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Itâ€™s something almost all climbers and certainly many adventurous souls have dreamed of: What would it be like to stand on Everestâ€™s summit? Scott Parazynski, M.D., has done it, and heâ€™s the only astronaut to have also accomplished the climb. In this clip, Parazynski describes what itâ€™s like to watch a sunrise on top of the mythical mountain.
It’s something almost all climbers and certainly many adventurous souls have dreamed of: What would it be like to stand on Everest’s summit? Scott Parazynski, M.D., has done it, and he’s the only astronaut to have also accomplished the climb. In this clip, Parazynski describes what it’s like to watch a sunrise on top of the mythical mountain.
Interview Transcript (Modified for Readability)
“Mount Everest is just this sort of mythical place, at least for lifelong climbers like me. It’s something that I read about for many, many years and dreamed about what that tiny summit would look like. It wasn’t anything at all like what I conjured up. Looking at tiny little photographs in books or seeing a few documentaries, but it’s actually the most airy place that I can possibly imagine. It’s about the size of a typical dining room table with very steep sides on all faces, covered in these beautiful Tibetan prayer flags. There’s actually on a little post a golden Buddah inside of a little glass shrine. It was really quite beautiful up there. I was able to see a full sunrise from the top of Mount Everest. I arrived at 4 a.m. on May 20, 2009 and the sun started to come up at about 4:05. I timed it just perfectly and saw the full sunrise and the curvature of the earth from up there. I remember seeing the shadow of Mount Everest over Tibet as I descended. It was a really spectacular scene.”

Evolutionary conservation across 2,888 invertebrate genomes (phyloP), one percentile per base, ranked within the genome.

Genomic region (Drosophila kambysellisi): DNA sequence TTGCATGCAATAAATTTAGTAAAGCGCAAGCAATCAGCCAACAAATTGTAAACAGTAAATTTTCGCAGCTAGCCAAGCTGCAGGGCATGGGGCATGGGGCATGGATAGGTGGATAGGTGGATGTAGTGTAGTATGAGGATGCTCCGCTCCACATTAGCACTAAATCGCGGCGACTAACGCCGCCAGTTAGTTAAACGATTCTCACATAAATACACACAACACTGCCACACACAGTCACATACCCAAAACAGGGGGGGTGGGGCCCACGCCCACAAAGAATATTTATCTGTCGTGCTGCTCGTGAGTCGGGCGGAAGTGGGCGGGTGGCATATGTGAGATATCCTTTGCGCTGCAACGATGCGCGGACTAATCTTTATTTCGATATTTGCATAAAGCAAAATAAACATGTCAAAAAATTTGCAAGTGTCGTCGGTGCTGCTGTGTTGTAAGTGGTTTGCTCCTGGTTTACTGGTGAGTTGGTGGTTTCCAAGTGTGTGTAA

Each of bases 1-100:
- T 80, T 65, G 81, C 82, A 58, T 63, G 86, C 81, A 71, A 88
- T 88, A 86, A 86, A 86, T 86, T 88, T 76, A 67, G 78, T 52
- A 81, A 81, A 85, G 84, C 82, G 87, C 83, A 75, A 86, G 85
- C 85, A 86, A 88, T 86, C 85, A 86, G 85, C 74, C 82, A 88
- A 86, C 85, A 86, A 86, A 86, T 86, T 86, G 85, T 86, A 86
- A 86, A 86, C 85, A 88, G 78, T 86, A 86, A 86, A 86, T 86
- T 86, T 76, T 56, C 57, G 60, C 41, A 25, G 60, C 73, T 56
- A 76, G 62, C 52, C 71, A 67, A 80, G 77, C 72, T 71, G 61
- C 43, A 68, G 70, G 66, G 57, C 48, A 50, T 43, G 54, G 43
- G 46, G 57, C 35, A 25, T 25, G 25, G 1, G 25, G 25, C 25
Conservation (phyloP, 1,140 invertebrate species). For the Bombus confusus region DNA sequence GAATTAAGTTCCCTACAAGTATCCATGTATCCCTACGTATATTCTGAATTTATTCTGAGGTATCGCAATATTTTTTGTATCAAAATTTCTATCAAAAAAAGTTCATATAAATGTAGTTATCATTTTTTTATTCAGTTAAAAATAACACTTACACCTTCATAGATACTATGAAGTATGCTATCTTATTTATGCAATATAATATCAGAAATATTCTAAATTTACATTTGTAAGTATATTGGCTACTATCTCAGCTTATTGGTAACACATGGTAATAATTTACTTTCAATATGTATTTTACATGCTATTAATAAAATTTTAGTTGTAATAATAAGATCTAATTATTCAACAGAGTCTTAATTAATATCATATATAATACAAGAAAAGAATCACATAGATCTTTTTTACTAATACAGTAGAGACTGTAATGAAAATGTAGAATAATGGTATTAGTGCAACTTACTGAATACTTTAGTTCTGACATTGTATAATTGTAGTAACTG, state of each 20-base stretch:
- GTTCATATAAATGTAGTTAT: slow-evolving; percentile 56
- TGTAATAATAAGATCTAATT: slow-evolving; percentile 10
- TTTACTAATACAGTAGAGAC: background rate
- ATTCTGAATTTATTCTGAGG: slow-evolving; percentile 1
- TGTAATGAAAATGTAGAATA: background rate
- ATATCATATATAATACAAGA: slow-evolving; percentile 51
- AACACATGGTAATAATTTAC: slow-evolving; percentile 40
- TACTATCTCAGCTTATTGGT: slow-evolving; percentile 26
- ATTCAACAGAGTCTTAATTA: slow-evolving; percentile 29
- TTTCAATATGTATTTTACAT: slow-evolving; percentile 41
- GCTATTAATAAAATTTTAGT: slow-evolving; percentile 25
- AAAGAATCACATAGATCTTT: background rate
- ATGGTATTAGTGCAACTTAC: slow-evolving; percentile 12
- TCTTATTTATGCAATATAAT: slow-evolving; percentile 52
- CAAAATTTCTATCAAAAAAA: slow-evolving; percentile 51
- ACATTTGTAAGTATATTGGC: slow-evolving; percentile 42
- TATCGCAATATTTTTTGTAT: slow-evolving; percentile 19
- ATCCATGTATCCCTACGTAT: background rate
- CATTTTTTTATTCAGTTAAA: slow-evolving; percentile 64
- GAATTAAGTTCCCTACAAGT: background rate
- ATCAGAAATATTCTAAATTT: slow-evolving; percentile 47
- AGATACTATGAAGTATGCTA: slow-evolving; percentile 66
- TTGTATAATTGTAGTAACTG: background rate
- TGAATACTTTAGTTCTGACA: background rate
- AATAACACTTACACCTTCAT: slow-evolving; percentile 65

“Walking in space is really a misnomer. We’re actually crawling in space. We’re using a hand rail and pulling ourselves along or in basically a cherry picker — we’re on the end of a robotic arm, being moved around by someone inside. It’s really an extraordinary experience because you’re inside your own personal spaceship. You’re actually floating inside your spacesuit. It’s not like we’re wearing this thing and you feel the weight of it. You’re actually floating inside, bouncing around a little bit inside of the space suit. Everything that you need to sustain life is built around you. You have oxygen tanks in your backpack, CO2 removal, thermal control from the temperature extremes outside. You have lights on your helmet, TV cameras, tools that you need to conduct your tasks outside, are mounted in a tool kit right in front of yourself. Really, just an extraordinary amount of technology built around the astronaut to do this.
Then, you realize that every moment out there is precious. You have a very tight timeline of activities that need to get done. But every once in a while, you look up from your tunnel vision of the job that you have, and you realize, there are the Himalayas, or the Great Barrier Reef. It’s an extraordinary office to be in.”
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